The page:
Justification

Democracy all over the world is replete with several instances of free or discounted transportation of voters to the polls as an effective incentive to encourage voter turnout. All over the world, voting rights groups are providing free and safe transportation to the polls to discourage voter apathy.

In the case of the United Kingdom, electoral laws and procedures allow the transport of voters by parties or political candidates as long as the transportation is provided for free. In Comoros, the law permits the provision of transportation of elderly and physically disabled people to polling stations, and also in Germany political parties often organize transportation for elderly or handicapped people.

The risk of disenfranchisement of voters in the absence of a facility that allows for voter transport is particularly high in Nigeria where voter turnout has been on a rapid decline. It is instructive to note that the cost of voter apathy to Nigeria is very high. Every general election, INEC spends billions of Naira in preparations, logistics, and printing of electoral materials for all registered voters. In the 2015 elections, INEC spent ₦120 billion for 70 million registered voters. In 2019, INEC spent about ₦189 billion for 82 million registered voters. Considering that only 34% of registered voters eventually voted in 2019, it can be argued that ₦124 billion of Nigeria’s commonwealth was wasted at that election.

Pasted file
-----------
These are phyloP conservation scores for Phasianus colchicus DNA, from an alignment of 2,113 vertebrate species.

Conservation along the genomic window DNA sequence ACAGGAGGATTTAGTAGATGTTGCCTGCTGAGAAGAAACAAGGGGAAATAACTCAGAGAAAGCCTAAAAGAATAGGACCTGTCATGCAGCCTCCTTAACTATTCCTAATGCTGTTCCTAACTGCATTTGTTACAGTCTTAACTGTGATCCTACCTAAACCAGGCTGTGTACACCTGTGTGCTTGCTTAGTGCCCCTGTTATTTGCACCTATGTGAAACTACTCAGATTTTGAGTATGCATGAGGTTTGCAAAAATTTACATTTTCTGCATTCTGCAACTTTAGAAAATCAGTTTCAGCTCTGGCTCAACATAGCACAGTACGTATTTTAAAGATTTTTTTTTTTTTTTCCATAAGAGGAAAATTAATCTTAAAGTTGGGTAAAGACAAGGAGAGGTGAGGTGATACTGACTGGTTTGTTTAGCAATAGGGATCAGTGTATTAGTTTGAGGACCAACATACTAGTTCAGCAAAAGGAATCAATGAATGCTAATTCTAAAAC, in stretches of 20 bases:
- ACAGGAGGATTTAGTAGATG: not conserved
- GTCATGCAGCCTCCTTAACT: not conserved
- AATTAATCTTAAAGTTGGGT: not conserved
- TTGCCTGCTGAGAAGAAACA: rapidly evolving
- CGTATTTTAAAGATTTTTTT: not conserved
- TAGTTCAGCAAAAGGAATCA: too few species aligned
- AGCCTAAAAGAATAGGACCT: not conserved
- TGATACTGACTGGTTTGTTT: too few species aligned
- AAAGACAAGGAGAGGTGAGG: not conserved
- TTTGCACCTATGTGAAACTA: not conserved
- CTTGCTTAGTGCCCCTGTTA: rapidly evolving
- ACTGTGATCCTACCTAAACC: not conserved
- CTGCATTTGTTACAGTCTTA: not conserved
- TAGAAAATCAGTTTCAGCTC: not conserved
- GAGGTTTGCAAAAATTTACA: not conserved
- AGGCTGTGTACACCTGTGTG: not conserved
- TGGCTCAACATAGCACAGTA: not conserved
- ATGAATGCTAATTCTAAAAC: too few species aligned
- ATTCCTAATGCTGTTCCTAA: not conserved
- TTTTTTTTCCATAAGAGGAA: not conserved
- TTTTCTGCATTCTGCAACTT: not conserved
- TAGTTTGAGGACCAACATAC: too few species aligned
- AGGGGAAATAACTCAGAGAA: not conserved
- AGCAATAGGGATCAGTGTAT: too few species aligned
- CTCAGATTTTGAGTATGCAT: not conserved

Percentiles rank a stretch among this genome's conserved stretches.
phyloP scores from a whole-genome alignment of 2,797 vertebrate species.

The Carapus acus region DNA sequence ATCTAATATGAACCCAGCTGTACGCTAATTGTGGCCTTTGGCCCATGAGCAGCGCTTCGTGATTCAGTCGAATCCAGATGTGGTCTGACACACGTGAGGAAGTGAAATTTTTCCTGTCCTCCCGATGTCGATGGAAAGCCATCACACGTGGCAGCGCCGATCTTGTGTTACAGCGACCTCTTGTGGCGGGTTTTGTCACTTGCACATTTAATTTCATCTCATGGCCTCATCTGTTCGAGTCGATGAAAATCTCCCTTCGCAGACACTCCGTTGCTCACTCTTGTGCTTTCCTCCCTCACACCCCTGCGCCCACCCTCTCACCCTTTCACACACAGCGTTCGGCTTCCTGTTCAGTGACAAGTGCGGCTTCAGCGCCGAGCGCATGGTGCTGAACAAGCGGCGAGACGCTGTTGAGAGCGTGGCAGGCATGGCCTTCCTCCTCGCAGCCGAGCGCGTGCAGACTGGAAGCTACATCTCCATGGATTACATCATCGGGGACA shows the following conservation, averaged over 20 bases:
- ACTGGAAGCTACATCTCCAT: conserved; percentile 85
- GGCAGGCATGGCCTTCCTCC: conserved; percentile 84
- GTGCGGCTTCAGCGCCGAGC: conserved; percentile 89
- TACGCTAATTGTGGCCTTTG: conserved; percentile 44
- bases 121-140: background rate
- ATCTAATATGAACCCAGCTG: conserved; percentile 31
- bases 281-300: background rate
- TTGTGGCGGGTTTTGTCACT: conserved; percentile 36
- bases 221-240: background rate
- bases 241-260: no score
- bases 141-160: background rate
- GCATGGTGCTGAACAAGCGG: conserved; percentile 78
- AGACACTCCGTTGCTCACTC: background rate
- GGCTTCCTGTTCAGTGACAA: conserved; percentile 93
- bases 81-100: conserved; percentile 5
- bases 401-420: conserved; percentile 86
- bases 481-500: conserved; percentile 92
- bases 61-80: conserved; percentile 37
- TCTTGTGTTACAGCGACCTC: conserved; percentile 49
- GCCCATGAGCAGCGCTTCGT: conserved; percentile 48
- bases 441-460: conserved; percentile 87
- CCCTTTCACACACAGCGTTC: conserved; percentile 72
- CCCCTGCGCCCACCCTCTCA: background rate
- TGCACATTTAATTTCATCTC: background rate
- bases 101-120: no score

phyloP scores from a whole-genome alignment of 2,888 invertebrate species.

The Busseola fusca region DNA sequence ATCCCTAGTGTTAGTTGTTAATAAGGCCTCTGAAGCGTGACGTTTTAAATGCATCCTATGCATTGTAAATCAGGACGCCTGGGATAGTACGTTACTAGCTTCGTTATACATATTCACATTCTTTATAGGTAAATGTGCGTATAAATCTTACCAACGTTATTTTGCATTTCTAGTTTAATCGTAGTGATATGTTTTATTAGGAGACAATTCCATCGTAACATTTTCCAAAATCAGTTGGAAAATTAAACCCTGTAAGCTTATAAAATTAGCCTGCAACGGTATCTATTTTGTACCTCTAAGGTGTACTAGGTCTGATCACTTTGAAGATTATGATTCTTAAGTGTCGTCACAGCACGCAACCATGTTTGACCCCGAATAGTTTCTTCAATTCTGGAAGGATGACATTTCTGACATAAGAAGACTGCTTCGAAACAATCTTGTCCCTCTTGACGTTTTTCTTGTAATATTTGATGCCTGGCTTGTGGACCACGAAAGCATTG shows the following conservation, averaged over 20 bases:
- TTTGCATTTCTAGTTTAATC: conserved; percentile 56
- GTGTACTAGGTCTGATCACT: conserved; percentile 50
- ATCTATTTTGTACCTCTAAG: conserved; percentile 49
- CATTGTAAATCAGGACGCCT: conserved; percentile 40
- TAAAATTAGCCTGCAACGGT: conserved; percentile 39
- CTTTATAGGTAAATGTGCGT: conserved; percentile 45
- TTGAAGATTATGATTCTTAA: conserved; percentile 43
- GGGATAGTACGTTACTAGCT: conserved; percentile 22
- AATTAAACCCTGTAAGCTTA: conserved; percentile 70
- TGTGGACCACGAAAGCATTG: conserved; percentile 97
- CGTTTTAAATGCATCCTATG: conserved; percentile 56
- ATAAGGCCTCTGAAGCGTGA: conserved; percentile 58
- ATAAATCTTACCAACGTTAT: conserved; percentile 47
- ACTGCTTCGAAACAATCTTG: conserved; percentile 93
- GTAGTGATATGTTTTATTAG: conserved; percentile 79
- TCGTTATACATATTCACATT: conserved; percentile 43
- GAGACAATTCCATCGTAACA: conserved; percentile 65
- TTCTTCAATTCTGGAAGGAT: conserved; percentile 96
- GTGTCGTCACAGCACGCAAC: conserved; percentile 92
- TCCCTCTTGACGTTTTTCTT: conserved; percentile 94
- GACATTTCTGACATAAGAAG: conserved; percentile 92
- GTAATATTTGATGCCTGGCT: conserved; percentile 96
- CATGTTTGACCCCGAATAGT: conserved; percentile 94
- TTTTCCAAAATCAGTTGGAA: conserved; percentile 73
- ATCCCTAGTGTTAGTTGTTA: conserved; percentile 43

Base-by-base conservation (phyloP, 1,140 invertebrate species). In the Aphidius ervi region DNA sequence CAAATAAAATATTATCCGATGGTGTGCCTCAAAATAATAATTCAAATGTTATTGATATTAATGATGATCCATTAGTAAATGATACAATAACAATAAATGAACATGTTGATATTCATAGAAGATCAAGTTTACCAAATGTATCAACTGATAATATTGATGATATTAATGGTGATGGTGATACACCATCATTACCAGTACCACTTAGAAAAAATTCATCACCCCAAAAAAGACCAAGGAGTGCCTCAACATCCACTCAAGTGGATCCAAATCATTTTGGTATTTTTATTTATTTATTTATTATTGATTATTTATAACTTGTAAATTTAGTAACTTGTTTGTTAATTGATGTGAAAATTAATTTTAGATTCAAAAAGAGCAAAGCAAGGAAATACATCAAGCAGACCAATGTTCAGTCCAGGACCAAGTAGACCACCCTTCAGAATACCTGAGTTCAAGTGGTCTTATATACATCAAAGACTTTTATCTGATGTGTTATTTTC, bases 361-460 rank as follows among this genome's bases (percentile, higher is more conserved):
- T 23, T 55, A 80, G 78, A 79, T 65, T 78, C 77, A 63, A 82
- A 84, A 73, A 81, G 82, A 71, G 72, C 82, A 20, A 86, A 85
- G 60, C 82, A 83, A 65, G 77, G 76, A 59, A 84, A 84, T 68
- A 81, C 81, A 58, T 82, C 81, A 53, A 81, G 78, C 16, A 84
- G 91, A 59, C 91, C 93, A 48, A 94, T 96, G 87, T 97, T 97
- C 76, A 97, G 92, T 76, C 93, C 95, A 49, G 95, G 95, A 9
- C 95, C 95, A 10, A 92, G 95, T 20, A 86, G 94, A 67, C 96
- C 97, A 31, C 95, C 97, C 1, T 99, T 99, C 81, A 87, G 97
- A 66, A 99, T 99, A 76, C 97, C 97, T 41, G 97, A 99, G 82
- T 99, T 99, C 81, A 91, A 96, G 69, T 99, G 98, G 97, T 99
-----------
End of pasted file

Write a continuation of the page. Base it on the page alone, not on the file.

Furthermore, according to a report by Nairametrics, since many organizations had a half-day on the Friday preceding the postponed Presidential and National Assembly elections of 2019, the economic losses for the nation were projected to exceed ₦500 billion. While these are unavoidable opportunity costs for the preservation of the right to exercise our franchise in a democracy, it becomes a tragic waste when 66% of registered voters do not turn out to vote.

For a country frequently taunted as the poverty capital of the world, with inflation levels of 18%, we cannot afford to continue in such wastefulness. It is therefore important that this Bill does not encourage voter apathy and consequentially perpetuate this culture of wastage.

  1. Closing

We are grateful to the Chairman of the Senate Committee on Independent National Electoral Commission (INEC) and other Honourable Members of the Committee for this opportunity to present the views of ACE Centre and WeVote for consideration. 

Obinna OSISIOGU
Executive Director, ACE Centre / Convener, WeVote

 

Leave a Reply